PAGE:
More collaborative productions

The future may see a revolution of independent artists, thanks to social networks that will make it possible to launch new forms almost on demand, funded by the collaborative economy. It is also possible that in the future video games will become one of the main sources of music distribution, especially because the market is constantly progressing and will have the funds to finance superb soundtracks - original or otherwise - for products sold on a very large scale. Streaming will become the main way of listening to music. In Europe and the United States, it now represents, nearly 75% of revenues from music sales. Furthermore, artists seem to be gaining increasing autonomy and control over their work; in the end, they expect that digital technology will help broaden their audience. And the Internet will not have killed copyright: some people point to the danger of artists being exploited by the platforms, as well as a failure to distribute revenues, but at the same time we are seeing the development of blockchain-based rights identification prototypes. One specific major future challenge will be how to manage rights concerning the paternity of a work produced by a computer from a database: software will establish to what extent any borrowing from authors will be too obvious. Finally, we are sure that the future of musical creation will play out in big cities. Within a decade, Bamako could therefore become the largest pool of French language music …

 "Live shows": more spectacular ... and more virtual

Falling musicians' incomes will lead in future to a boom in concerts with outstanding groups or singers from China or South Africa: in fact, no one was expecting the success in the "West" of Korean pop Boy Band BTS. We can imagine increasingly wild concerts, on oil platforms, in space shuttles, under air-conditioned domes in the desert - not the best idea from an environmental point of view! -, with works by computer-assisted "video- jockeys". We will also have virtual headsets to allow us to "participate" in a concert without being there, walking in the crowd and flying over the stage, thanks to drones equipped with cameras.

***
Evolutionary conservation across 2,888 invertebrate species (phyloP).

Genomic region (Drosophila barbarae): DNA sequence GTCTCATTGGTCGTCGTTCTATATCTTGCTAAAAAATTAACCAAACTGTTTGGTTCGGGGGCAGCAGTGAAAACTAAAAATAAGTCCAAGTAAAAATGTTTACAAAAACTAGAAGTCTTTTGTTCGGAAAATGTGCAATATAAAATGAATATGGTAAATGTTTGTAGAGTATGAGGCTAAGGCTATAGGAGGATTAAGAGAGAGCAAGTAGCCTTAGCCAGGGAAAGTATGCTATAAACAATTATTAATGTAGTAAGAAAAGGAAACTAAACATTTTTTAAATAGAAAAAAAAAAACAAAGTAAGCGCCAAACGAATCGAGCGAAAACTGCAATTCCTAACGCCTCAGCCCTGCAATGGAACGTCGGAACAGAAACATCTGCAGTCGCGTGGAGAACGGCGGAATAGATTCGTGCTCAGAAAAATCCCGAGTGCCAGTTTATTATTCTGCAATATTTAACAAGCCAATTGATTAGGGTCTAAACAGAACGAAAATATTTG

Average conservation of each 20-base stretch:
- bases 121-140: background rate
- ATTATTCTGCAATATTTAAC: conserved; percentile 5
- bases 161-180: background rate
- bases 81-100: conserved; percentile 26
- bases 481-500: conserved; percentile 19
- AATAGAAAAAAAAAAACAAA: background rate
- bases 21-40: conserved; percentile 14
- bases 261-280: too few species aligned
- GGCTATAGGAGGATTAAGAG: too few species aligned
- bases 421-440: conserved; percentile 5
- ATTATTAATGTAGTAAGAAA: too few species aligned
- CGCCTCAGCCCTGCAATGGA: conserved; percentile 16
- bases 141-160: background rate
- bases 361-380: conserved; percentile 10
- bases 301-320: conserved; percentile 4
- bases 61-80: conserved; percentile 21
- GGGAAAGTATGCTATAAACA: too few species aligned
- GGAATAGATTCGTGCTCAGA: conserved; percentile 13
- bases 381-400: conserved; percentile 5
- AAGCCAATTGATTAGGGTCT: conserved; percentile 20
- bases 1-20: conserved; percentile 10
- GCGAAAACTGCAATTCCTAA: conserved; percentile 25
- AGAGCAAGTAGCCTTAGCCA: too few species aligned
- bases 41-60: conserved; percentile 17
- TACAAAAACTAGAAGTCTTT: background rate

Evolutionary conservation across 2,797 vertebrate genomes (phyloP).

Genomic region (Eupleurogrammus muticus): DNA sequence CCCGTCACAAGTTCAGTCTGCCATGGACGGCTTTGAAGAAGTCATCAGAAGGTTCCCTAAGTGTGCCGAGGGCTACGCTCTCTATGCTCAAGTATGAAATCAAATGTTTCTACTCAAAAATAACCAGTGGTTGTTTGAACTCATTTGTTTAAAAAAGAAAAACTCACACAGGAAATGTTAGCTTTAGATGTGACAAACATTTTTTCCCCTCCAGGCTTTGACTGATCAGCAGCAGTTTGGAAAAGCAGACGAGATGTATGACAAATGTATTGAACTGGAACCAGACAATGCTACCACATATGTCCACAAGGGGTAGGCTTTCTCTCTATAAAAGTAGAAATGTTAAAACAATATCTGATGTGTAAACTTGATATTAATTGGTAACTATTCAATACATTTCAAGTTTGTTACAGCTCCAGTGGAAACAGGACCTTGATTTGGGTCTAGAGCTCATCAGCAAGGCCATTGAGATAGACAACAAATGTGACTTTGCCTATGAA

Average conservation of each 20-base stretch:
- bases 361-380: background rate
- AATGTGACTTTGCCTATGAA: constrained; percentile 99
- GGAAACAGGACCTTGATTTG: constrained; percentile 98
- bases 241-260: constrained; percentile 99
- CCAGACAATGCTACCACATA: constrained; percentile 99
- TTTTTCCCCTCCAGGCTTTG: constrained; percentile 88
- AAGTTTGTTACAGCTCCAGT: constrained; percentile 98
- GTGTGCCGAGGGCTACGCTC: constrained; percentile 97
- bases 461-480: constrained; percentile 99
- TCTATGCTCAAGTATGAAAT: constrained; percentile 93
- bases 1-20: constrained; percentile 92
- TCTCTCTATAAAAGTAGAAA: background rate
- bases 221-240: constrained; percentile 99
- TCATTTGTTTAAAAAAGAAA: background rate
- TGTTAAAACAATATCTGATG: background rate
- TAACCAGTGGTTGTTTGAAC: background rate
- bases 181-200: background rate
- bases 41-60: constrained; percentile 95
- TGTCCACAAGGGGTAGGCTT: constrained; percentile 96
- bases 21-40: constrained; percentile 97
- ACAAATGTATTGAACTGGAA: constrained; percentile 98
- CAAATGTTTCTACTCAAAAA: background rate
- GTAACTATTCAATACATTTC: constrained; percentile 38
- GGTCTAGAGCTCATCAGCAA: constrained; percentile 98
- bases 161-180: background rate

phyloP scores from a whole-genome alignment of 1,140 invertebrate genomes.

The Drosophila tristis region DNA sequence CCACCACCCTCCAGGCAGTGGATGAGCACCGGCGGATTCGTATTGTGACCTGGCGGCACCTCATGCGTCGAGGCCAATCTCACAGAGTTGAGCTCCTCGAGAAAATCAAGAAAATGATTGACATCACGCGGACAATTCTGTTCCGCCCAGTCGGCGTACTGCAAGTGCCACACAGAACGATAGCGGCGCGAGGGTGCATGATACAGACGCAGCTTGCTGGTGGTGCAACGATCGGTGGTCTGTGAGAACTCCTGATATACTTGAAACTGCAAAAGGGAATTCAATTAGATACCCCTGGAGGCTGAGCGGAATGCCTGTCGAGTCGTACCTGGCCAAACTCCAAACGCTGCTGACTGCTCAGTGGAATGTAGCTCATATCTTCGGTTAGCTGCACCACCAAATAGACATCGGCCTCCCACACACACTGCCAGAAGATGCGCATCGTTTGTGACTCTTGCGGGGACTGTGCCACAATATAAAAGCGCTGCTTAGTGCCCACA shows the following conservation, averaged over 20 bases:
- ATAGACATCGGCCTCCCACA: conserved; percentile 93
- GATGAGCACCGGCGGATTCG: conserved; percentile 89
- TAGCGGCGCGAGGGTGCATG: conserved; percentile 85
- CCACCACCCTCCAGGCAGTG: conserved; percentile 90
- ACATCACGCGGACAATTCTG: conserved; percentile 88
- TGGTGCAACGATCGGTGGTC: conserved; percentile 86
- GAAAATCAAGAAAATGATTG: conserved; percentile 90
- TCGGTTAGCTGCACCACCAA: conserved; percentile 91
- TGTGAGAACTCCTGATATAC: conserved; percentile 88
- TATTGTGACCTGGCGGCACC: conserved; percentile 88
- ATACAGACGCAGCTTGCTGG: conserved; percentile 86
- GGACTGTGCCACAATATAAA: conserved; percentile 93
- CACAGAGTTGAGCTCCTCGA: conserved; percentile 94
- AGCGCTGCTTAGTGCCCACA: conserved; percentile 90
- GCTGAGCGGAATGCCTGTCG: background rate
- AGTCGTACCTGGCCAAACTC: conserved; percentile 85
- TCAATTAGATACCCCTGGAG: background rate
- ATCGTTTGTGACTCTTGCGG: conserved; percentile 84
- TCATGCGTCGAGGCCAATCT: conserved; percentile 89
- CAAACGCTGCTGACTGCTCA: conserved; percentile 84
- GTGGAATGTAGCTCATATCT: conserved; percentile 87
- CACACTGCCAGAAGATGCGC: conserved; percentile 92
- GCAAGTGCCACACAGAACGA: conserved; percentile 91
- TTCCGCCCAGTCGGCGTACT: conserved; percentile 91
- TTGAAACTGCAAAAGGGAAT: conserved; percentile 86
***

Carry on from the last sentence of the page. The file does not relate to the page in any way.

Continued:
A future anti-war Woodstock could well take place one day in Dakar, Tunis or Brazzaville. And we could almost bet on a "Summer Of Love 2067" in Kabul! 

Customised listening and discoveries

The "concept-album" will no doubt have disappeared, but we will find ambitious works included in installations mixing light sculpture and 3D video performances - such as the digital frescoes by Yann Nguema, the bassist in the group Ez3kiel. Algorithms make it possible to discover new artists who would never have emerged otherwise, and we see this as a real advance, even if some people worry about possible "formatting", since home automation will progressively push us towards more personalised listening, with playlist suggestions that could vary according to our mood - by semantic analysis of our email exchanges or our status on social networks - but also based on our daily schedule. And bone conduction will revolutionise the way the body "hears" sounds, with a headset that transmits music through the bones of the skull, rather than the "simple" ear canal.

At the end of the day, we remain optimistic: the "No Future" announced by the punks in 1976 will probably not come to pass, at least in music terms!

Cédric Fabre
Journalist and writer 

The stars of tomorrow will not necessarily be human.

Cédric Fabre